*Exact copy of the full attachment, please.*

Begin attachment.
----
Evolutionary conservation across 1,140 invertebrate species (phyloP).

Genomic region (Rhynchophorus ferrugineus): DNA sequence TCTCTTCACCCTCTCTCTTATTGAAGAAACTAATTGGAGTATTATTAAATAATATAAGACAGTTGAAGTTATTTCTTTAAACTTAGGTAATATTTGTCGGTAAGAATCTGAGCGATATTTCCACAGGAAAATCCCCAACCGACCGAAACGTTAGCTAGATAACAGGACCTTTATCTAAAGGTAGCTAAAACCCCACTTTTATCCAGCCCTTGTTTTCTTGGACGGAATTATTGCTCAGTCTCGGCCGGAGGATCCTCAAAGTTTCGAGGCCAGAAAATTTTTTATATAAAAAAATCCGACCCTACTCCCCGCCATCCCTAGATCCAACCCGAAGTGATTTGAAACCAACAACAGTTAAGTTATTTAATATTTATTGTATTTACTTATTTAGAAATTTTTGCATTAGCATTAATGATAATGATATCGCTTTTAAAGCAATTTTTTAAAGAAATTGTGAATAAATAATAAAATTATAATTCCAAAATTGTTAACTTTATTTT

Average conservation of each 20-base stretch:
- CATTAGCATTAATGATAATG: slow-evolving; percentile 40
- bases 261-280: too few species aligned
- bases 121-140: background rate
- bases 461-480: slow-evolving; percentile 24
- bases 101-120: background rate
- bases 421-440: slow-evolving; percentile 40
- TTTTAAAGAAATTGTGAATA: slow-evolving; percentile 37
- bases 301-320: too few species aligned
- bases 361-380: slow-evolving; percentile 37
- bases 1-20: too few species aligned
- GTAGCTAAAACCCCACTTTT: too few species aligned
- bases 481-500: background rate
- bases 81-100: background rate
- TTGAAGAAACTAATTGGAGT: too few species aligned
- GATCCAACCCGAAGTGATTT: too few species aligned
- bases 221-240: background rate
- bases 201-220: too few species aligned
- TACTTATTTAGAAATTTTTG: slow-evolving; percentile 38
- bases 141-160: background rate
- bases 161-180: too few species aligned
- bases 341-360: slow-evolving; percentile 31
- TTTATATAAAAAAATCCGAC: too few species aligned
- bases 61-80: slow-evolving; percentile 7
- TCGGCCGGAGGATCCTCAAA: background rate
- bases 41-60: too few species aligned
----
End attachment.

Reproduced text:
Evolutionary conservation across 1,140 invertebrate species (phyloP).

Genomic region (Rhynchophorus ferrugineus): DNA sequence TCTCTTCACCCTCTCTCTTATTGAAGAAACTAATTGGAGTATTATTAAATAATATAAGACAGTTGAAGTTATTTCTTTAAACTTAGGTAATATTTGTCGGTAAGAATCTGAGCGATATTTCCACAGGAAAATCCCCAACCGACCGAAACGTTAGCTAGATAACAGGACCTTTATCTAAAGGTAGCTAAAACCCCACTTTTATCCAGCCCTTGTTTTCTTGGACGGAATTATTGCTCAGTCTCGGCCGGAGGATCCTCAAAGTTTCGAGGCCAGAAAATTTTTTATATAAAAAAATCCGACCCTACTCCCCGCCATCCCTAGATCCAACCCGAAGTGATTTGAAACCAACAACAGTTAAGTTATTTAATATTTATTGTATTTACTTATTTAGAAATTTTTGCATTAGCATTAATGATAATGATATCGCTTTTAAAGCAATTTTTTAAAGAAATTGTGAATAAATAATAAAATTATAATTCCAAAATTGTTAACTTTATTTT

Average conservation of each 20-base stretch:
- CATTAGCATTAATGATAATG: slow-evolving; percentile 40
- bases 261-280: too few species aligned
- bases 121-140: background rate
- bases 461-480: slow-evolving; percentile 24
- bases 101-120: background rate
- bases 421-440: slow-evolving; percentile 40
- TTTTAAAGAAATTGTGAATA: slow-evolving; percentile 37
- bases 301-320: too few species aligned
- bases 361-380: slow-evolving; percentile 37
- bases 1-20: too few species aligned
- GTAGCTAAAACCCCACTTTT: too few species aligned
- bases 481-500: background rate
- bases 81-100: background rate
- TTGAAGAAACTAATTGGAGT: too few species aligned
- GATCCAACCCGAAGTGATTT: too few species aligned
- bases 221-240: background rate
- bases 201-220: too few species aligned
- TACTTATTTAGAAATTTTTG: slow-evolving; percentile 38
- bases 141-160: background rate
- bases 161-180: too few species aligned
- bases 341-360: slow-evolving; percentile 31
- TTTATATAAAAAAATCCGAC: too few species aligned
- bases 61-80: slow-evolving; percentile 7
- TCGGCCGGAGGATCCTCAAA: background rate
- bases 41-60: too few species aligned